"The guy has gone the job all year," he said of the red-haired reliever with more one-liners than even Tug McGraw. "He's the reason we're here. He's been rolling the dice all year. We just have to hope he doesn't crap out now."
Asked the Phils' chances on a 1-to-10 scale, Schmidt smiled and said: "We're gonna win tomorrow's (tonight's) game. You might as well not come to the park if you don't feel you're gonna win."
But if Schmidt were a betting man?
"Then I'd take the underdog," he said. "I always bet the underdog."
Dallas Green isn't the betting type. He likes the sure thing. And he doesn't like waiting around for the game to start.
"We don't like off-days, he said. "There's only a couple of days to go. One, hopefully, and we want to get it over.”
Asked if he has considered what winning the World Series would be like, Green nodded.
"I've thought an awful lot about what it would do for our organization," he said. "I'm an organization guy. I grew up with the Phillies and the Carpenter family. Paul Owens has treated me like a son and I feel close to all of them. Nothing means more to me than winning for the organization, for them as much as for the players.
"We've been regarded as a first-class organization, but you have to win the whole ball of wax before you can really claim that title."
• • •
Larry Bowa took some swings at batting-practice pitches yesterday and took time out to rehash the amphetamine scandal that rocked the Phillies' clubhouse after the All-Star break and put a gag in the normally talkative shortstop's mouth until the playoffs began.
That dispensed with, Bowa addressed the trade rumors that swirled around his head once his batting average began to dip and his fielding slacked off to near-human proportions. As a veteran with 10 years in the majors and five years with the same team, Bowa cannot be traded without his permission.
"But if I know an organization doesn't want me, I won't tie their hands," Bowa said yesterday. "But I won't go anywhere where I have to start at the bottom. I've had enough good years here that, if I get traded, I'll tell them where I want to go.
"If they don't want me here, I won't stay here. But I won't go to no Toronto.”
At which point a writer who covers the Blue Jays yelped.
"Sorry," Bowa laughed. "Ask me again in five years."
Carlton intent on beating Royals
By Hal Bodley, Sports Editor
PHILADELPHIA – When Steve Carlton walks to the pitcher s mound tonight at Veterans Stadium, he will be on public display for 65,000 in-the-flesh fans and millions more watching on television.
But when Steve Carlton arrives at his place of business for the most important game of his career, he will be all alone.
When Steve Carlton steps up to the rubber, he will enter his private world. He will have achieved peace and a degree of concentration that can best be described as a trance.
He will be oblivious to everything and everyone around him. He will seldom see the batters and not hear the fans because he will have wads of cotton stuffed in his ears.
The Phillies are just one victory from winning the 1980 World Series, a triumph that would give the franchise that started in 1883 its first-ever championship.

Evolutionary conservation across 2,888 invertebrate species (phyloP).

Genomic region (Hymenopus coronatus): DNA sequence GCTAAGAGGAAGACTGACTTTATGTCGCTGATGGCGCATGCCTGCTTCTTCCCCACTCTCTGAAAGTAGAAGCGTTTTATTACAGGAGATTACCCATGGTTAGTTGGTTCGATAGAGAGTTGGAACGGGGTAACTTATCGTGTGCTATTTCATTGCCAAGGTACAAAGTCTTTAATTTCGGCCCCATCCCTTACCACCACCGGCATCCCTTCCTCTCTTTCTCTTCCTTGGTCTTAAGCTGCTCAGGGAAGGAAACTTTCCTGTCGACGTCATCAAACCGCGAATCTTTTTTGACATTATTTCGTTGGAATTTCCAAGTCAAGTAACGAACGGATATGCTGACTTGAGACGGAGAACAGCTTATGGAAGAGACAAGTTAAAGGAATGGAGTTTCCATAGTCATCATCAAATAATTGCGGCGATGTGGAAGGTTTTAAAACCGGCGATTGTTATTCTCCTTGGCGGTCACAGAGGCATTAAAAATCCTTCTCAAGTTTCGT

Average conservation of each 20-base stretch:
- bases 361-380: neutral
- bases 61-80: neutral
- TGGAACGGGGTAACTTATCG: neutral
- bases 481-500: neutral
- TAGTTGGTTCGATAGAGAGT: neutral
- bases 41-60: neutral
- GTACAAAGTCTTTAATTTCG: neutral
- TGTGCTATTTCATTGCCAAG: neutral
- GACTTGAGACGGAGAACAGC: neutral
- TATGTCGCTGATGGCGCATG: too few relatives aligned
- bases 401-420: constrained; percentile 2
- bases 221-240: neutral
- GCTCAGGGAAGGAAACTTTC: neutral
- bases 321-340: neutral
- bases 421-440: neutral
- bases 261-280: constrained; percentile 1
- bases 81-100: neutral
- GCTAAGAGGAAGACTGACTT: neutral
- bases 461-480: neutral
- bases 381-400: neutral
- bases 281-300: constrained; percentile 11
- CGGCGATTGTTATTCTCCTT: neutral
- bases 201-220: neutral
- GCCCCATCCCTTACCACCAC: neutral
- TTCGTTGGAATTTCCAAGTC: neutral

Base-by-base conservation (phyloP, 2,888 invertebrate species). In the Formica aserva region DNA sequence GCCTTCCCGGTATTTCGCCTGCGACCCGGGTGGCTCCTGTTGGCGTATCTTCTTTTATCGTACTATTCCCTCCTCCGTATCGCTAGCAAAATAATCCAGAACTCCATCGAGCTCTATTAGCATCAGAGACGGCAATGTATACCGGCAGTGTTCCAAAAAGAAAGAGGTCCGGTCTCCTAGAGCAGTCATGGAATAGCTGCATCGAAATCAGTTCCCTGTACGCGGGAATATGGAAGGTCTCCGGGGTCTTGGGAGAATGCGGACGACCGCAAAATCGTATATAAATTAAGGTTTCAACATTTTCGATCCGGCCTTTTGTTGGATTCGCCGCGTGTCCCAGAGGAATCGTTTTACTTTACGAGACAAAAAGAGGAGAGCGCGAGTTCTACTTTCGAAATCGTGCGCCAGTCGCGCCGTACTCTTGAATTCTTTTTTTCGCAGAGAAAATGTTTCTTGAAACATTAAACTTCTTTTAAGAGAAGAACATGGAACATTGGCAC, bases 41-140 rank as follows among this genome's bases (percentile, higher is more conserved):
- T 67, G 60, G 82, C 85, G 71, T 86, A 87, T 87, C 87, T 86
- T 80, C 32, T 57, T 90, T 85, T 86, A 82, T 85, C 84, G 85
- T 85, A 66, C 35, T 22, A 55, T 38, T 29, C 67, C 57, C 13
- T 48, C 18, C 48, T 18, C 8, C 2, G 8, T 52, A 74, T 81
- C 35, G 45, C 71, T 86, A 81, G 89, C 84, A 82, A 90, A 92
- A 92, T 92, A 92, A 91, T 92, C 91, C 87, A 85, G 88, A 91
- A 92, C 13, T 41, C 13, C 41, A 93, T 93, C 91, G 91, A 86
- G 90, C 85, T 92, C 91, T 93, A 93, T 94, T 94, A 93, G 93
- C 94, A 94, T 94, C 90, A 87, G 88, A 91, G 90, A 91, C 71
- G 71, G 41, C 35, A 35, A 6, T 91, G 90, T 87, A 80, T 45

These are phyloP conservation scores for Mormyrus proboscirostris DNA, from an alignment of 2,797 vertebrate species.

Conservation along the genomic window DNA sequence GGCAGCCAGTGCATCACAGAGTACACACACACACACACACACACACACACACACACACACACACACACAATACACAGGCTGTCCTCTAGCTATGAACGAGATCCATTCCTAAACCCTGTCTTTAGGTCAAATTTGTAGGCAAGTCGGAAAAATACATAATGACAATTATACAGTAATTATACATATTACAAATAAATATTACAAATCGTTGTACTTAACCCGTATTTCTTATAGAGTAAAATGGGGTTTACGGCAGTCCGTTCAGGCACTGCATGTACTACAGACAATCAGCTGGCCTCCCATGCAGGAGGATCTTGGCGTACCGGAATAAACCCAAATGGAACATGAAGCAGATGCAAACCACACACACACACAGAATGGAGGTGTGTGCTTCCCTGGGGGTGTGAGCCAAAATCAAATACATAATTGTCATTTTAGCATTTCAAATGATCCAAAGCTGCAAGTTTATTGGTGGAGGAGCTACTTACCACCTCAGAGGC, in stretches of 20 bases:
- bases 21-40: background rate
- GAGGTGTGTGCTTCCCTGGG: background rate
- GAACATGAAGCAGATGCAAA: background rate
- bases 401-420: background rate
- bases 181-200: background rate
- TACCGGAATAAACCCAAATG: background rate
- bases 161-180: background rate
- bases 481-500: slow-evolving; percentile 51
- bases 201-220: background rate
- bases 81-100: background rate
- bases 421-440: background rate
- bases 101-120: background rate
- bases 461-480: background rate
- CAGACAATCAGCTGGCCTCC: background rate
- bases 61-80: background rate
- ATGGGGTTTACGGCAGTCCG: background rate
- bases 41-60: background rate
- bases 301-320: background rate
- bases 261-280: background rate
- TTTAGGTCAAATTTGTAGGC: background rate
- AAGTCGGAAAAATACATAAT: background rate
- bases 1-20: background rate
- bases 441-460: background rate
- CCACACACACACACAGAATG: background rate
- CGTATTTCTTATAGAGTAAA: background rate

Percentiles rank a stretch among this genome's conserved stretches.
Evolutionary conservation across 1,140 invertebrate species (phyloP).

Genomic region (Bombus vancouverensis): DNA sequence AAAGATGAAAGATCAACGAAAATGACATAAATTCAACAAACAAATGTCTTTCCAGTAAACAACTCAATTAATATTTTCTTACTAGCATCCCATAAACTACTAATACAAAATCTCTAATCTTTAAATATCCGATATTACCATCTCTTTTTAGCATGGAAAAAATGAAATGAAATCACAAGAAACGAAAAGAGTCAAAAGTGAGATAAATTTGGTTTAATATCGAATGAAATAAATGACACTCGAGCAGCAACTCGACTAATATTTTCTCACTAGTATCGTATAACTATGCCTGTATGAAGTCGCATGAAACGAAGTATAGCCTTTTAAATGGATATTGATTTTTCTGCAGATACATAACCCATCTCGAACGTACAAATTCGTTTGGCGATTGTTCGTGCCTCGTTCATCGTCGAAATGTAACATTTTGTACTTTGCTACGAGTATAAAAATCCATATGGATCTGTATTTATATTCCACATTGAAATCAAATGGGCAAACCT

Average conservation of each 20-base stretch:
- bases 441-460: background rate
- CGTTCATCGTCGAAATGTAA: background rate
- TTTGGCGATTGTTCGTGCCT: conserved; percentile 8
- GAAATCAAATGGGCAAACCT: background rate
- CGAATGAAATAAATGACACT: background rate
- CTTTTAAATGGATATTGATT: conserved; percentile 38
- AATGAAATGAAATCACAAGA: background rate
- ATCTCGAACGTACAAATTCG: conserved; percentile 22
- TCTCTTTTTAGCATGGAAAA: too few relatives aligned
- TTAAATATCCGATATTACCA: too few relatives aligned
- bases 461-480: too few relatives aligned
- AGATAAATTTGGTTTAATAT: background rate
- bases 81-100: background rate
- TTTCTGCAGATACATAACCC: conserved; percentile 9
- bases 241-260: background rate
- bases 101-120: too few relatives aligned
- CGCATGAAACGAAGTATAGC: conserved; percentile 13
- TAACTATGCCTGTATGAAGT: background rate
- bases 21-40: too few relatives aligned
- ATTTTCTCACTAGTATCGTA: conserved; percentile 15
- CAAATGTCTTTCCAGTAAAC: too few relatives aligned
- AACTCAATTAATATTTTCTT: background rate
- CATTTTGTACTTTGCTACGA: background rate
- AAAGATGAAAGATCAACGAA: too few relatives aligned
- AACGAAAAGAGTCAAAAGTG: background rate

To reach that long-awaited milestone against the American League champion Kansas City Royals, the Phillies will rely on the left arm of Steven Norman Carlton.
Lefty, as his teammates call him, has struggled ever since he flirted with a no-hitter against Chicago on Oct. 1, choking off the Cubs on just two hits 5-0. But even with his so-so performances in the playoffs and his one start in the World Series, Carlton has kept the Phillies close. And that is what they are almost certain he will do tonight.
"That's the beauty of this man," said Pete Rose. "When he's on the mound, he does not fool around. He works quickly and you know he is going to keep it close. Frankly, I look for him to crank up a masterpiece. He's due."
In his first start against the Royals last Wednesday night, the tormentors attacked his concentration. They did everything possible to keep him from settling into his pattern. Adding to his problem were slick baseballs that prevented him from throwing is nasty slider, considered the best in the majors.
Carlton's critics insist he cannot win important games, but you cannot achieve a 24-9 regular-season record without winning some crucial games along the way.
"And don't forget," said Manager Dallas Green, "he pitched 304 innings during the season. That's a lot of innings for any arm. He has to be tired, but there's not a manager in baseball who wouldn't like to have him out there against the Royals. If they beat Lefty and Dick Ruthven in two games in our park, they deserve to be world champions."
Ever since Carlton arrived here from St. Louis' in 1972 in a deal for Rick Wise, he has been the ace of the staff. He won 27-of-37 decisions that first summer and his performance this past season has most assuredly earned him a third Cy Young Award.
For most of the year he was almost invincible. People ask why.
CARLTON HAD GOOD YEARS while Danny Ozark was the manager, but Steve never liked the man and this type of mental agony disrupts his concentration. Almost from the moment Green arrived on Aug. 31, 1979, you could see a change in Carlton.
"We could all tell Steve was a much happier person when Dallas took over the team," said shortstop Larry Bowa. "I don't think Steve had anything personal against Danny Ozark, but I don't think he thought Danny was a competent manager. And we all know how imcompetence drives him crazy.